TC: Do people think you’re Forrest?
AD: I haven’t really seen that, the only evidence of that is sometimes in interviews people ask me to rate things. They say, “I’m gonna throw some things at you and I want you to rate them on a scale of 1 to 5.” Do they think that’s actually me? Do they not realize that I’m playing a character?
TC: What’s the weirdest thing somebody has asked you to review?
AD: I have to go back to this GQ interview. I told her that the character reviews things, not me. She says “Uh huh,” and went on with her list. “Rate on a scale of 1 to 5 what’s it like being a GQ reporter.” I was like, “Well you do that, I don’t know, what’s it like?”
TC: What’s the strangest response you’ve gotten to a review from the show?
AD: I couldn’t even estimate how many people have asked me how many pancakes I ate, or if I really ate all those pancakes. Think about that for a second. Do you really think I ate 45 pancakes? It’s pretty easy to fake.
TC: Have any companies reached out to you to work their products into a review? Like Bisquick after eating 15 pancakes or the KKK after the racism episode?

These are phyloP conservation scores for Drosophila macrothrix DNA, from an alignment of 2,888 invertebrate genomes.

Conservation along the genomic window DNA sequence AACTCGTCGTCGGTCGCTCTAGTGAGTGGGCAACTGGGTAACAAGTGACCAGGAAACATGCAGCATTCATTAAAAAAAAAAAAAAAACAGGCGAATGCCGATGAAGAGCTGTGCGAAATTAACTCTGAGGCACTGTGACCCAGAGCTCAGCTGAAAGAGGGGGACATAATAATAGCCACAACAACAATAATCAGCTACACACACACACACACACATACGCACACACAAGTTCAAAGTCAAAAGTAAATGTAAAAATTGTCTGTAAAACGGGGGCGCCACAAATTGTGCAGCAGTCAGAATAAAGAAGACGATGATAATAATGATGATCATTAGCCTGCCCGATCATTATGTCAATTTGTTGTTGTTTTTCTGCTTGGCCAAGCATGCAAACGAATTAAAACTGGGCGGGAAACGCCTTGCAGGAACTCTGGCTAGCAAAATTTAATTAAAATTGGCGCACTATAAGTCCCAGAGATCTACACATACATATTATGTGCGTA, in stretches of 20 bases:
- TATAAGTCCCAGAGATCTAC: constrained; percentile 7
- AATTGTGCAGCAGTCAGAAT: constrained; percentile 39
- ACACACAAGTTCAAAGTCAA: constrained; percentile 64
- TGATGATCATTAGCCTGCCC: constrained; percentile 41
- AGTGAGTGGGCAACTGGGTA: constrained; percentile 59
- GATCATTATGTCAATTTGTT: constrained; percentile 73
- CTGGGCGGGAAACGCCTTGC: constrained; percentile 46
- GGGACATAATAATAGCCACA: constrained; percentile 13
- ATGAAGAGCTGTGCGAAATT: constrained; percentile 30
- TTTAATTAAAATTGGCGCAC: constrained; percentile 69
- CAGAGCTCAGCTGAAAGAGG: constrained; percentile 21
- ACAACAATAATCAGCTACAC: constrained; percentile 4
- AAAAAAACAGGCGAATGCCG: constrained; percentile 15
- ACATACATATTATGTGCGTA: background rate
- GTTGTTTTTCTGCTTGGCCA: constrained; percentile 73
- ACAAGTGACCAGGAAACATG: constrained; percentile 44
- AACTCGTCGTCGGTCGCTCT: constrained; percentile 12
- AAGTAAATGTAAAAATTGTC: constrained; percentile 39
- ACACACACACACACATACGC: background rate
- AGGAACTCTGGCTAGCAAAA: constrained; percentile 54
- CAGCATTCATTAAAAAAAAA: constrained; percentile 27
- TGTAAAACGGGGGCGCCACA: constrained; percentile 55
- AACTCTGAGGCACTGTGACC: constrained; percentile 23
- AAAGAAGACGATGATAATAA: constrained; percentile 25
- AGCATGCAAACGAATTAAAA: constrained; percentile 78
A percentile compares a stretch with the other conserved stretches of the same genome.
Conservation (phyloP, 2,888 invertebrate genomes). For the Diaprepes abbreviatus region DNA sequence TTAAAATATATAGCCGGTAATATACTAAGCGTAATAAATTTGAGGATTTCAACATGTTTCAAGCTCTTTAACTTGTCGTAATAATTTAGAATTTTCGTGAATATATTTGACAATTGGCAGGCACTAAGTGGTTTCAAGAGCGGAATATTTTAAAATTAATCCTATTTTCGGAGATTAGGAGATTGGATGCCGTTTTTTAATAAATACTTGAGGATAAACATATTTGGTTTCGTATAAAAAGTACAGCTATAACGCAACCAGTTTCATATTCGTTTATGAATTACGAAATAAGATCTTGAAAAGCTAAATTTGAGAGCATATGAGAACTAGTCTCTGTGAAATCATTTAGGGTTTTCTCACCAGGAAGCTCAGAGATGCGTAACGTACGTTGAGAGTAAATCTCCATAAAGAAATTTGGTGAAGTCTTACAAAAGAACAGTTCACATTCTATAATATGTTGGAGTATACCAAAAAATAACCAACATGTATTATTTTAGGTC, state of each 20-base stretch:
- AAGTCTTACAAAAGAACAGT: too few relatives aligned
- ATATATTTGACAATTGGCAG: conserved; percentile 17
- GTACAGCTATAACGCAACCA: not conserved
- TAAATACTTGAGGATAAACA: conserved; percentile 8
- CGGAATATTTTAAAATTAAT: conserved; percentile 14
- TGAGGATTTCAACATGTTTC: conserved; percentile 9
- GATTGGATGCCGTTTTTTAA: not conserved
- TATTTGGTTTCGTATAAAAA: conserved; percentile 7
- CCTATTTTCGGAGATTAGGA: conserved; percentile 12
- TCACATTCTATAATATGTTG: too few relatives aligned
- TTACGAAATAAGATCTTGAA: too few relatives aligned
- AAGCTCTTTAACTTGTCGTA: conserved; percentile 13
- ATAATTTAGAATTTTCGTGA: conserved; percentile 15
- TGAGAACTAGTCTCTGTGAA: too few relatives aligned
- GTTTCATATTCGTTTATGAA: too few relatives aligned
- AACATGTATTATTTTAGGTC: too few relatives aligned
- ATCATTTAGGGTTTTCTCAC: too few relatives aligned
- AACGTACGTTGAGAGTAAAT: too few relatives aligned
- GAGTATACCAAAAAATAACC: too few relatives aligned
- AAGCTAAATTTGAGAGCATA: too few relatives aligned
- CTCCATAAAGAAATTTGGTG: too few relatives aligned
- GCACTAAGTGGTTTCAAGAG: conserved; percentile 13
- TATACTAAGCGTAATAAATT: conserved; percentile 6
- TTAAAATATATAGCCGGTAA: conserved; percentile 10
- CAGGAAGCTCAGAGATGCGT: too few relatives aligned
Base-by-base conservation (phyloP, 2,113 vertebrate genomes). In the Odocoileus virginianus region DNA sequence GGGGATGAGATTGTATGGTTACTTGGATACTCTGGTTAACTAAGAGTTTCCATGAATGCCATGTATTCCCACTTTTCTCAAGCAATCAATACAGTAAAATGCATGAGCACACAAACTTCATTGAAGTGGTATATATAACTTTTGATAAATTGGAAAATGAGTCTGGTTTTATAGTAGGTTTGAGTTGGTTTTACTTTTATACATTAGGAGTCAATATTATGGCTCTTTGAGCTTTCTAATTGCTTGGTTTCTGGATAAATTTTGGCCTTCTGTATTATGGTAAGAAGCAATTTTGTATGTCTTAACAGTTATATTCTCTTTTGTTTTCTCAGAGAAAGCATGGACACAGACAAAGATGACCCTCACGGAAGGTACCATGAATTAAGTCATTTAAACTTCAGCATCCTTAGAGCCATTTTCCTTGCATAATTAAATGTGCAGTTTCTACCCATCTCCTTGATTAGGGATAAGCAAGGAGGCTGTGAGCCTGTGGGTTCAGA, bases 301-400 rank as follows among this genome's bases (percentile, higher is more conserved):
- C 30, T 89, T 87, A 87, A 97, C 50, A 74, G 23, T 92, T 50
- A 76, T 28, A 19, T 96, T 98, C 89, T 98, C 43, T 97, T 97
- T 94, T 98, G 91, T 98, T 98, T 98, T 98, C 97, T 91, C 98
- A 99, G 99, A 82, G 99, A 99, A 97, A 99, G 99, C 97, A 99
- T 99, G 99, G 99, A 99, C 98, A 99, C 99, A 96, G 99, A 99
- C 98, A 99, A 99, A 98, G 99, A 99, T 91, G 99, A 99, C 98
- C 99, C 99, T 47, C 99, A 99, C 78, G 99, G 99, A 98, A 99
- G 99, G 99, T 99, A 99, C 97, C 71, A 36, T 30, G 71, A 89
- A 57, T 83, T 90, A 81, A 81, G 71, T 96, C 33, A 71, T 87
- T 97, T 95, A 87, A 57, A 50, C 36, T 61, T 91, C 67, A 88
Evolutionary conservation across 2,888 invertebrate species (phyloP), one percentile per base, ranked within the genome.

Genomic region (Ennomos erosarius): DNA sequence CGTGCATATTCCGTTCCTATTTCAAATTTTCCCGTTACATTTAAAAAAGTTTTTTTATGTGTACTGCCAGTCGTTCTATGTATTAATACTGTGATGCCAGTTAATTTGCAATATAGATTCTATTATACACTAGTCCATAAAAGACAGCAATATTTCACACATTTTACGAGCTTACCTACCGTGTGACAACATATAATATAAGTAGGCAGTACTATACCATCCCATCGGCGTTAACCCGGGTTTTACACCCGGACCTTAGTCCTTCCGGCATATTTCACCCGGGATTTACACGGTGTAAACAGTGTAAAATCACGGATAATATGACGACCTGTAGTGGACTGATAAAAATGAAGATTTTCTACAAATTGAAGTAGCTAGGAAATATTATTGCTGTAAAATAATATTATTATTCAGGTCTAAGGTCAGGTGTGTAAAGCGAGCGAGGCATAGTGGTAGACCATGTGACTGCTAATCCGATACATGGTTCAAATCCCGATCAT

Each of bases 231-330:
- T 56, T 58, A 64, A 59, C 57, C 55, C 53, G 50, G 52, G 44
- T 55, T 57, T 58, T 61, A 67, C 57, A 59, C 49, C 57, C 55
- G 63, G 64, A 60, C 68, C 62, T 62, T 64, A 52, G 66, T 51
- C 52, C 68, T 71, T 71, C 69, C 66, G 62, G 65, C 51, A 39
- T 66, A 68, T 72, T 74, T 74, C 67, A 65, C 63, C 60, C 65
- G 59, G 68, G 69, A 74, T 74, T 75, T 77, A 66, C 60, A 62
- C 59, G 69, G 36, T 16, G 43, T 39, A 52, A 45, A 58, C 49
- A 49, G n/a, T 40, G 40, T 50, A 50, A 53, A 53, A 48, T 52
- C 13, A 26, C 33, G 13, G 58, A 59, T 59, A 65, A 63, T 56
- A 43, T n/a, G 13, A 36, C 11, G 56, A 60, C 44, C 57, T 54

AD: No, what’s funny about that, in the early phases of the show, somebody at the network suggested we do product integration and say like, “This review is brought to you by….” We were like hell yeah, anything to help back the show. The process is we send the scripts to the companies to ask if they want to incorporate their product into the show. The answer was, “No,” from everybody. We tried so hard to sell out, but we had no buyers. Maybe in season two we’ll get the chance to sell out.
TC: You’ve had some great guest stars on the show. Did Lance Bass talk about Justin Timberlake at all? Or did Ashley Tisdale say anything about Zac Efron? We’re asking for a friend.